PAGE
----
A long time ago, there were times when people would describe the ulama and Sufi as rivals. People supposed that the ulama represented the major tradition, whereas Sufis were thought to be responsible for the minor tradition in Muslim societies. However, in reality, there were many Sufis of ulama origin, or vice versa, in the heart of the Islamic world. In other words, Sufis who supervised people — whose hearts were set on becoming Sufis — were the ulama as well.

Even though there were times when it seemed that no one had both ulama and Sufi backgrounds at the same time, it was a common that the two groups cooperated and helped each other. Therefore, it can be said that these groups resourced Islamic traditional knowledge.

Modern Islamic thinkers tend to be against this sort of traditional intellectualism. Especially, in the Sunni part of the Muslim world, Islamists are coming from the modern secular educational background, not the traditional Islamic educational setting.

Recently, many people have tended to concentrate on modern Islamists. Does that mean that the role of traditional Muslim thinkers has ended? Actually, no. In reality, traditional thinkers continue to be active and are supported by many Muslims today.

To describe a more balanced image that is in line with the reality of the contemporary Islamic world, the ulama and Sufis should be reconsidered.

Sufism — along with its tariqa and saint veneration — often involves ordinary Muslims. It has been studied within popular belief systems and pre-Islamic local religions. Its elements could be important in the Jochi Center's investigation of components in Sufism from the perspective of human resources. Our center, while keeping a close relationship with the Jochi group, sticks to intellectual resources. Therefore, Islamic sciences other than Sufism have becomes focal points.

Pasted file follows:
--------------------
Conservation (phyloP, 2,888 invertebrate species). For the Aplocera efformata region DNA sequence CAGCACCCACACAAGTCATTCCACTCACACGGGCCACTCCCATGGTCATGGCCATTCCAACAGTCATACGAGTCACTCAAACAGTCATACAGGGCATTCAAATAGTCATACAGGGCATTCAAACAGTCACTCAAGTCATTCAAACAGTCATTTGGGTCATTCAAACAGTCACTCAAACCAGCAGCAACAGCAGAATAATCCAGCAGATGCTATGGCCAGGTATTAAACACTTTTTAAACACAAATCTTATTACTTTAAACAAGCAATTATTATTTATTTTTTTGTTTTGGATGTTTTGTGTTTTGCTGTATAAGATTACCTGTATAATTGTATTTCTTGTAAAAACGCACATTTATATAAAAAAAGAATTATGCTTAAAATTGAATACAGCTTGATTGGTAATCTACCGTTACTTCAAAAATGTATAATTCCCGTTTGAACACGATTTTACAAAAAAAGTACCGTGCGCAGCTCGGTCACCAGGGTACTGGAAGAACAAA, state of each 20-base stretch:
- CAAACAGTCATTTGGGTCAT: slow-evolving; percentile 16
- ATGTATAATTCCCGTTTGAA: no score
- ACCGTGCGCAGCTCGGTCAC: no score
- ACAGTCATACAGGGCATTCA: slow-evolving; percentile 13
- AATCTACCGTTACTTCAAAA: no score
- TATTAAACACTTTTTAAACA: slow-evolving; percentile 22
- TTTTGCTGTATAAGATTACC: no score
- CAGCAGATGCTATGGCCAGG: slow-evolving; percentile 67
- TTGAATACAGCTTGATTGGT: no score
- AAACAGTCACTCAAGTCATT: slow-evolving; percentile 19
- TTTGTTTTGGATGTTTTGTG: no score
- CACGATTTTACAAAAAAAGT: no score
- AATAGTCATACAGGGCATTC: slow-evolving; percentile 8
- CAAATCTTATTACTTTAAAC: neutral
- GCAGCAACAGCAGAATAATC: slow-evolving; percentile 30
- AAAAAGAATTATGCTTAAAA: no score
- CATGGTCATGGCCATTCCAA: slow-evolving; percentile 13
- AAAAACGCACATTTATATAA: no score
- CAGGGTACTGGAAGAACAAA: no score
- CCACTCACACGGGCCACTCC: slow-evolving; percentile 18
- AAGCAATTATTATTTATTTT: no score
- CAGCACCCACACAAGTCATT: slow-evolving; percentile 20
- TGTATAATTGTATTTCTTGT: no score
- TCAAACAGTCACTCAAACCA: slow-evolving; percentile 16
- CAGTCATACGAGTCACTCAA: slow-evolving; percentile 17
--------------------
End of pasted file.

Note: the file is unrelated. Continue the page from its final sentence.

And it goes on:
It can be said that the ulama and Sufis have been studied separately thus far. Studies with an interdisciplinary perspective (involving Sufism and other Islamic sciences) are not sufficient. Therefore, merging what is lacking in previous studies under the keywords, "Combining traditional Islamic knowledge with educational change" and "Resourcing religious knowledge" is another goal of this project.

【Main Research Themes】
・Research on the ulama, and Sufis as the Islamic mainstream and moderate groups
・Ulama and Sufi research as an intellectual resource
・Research on transformations of the ulama and Sufis in premodern and modern times
・Case study of the ulama and Sufis of the Ottoman era
・Case study of the Ibn Arabi School
・Comparative study on the ulama and Sufis of the Middle East and other Islamic countries

【International Cooperation】
This research is a cooperative effort with CNRS (Centre National de la Recherche Scientifique) of France, and joint research is ongoing. The CNRS team does not only deal with the topic of the Middle East but also with many academic achievements in the Central Asia as well. Their know-how and experience will be useful for a comparison of our research studies.

Moreover, at the same time, this project was launched, we started an academic cooperation with Üsküdar University (Turkey). By cooperating with the Institute for Sufi Studies at this university, we will continue to promote the project.

  • Ulama - Sufi Research Group: Leader
    • TONAGA Yasushi (Professor, Graduate School of Asian and African Area Studies (ASAFAS), Kyoto University)
  • Ulama - Sufi Research Group: Co-Researchers
    • AKAHORI Masayuki (Professor, Sophia University)
    • FUTATSUYAMA Tatsuro (Associate Professor, Faculty of Economics, Kagawa University)
    • FUJII Chiaki (JSPS Research Fellow (RPD), Graduate School of Language and Culture, Osaka University)
    • Idris Danisman (Associate Professor, College of International Relations, Ritsumeikan University)
    • IMAMATSU Yasushi (Specially-Appointed Associate Professor, ASAFAS, Kyoto University)
    • MARUYAMA Daisuke (Associate Professor, National Defense Academy)
    • NAKANISHI Tatsuya (Associate Professor, Institute for Research in Humanities, Kyoto University)
    • NINOMIYA Ayako (Associate Professor, Aoyama Gakuin University)
    • OGURA Satoshi (Assistant Professor, Tokyo University of Foreign Studies)
    • SAWAI Makoto (Leturer at Oyasato Institute for the Study of Religion, Tenri University)
    • Thierry ZARCONE (Directeur de recherche CNRS (GSRL / EPHE))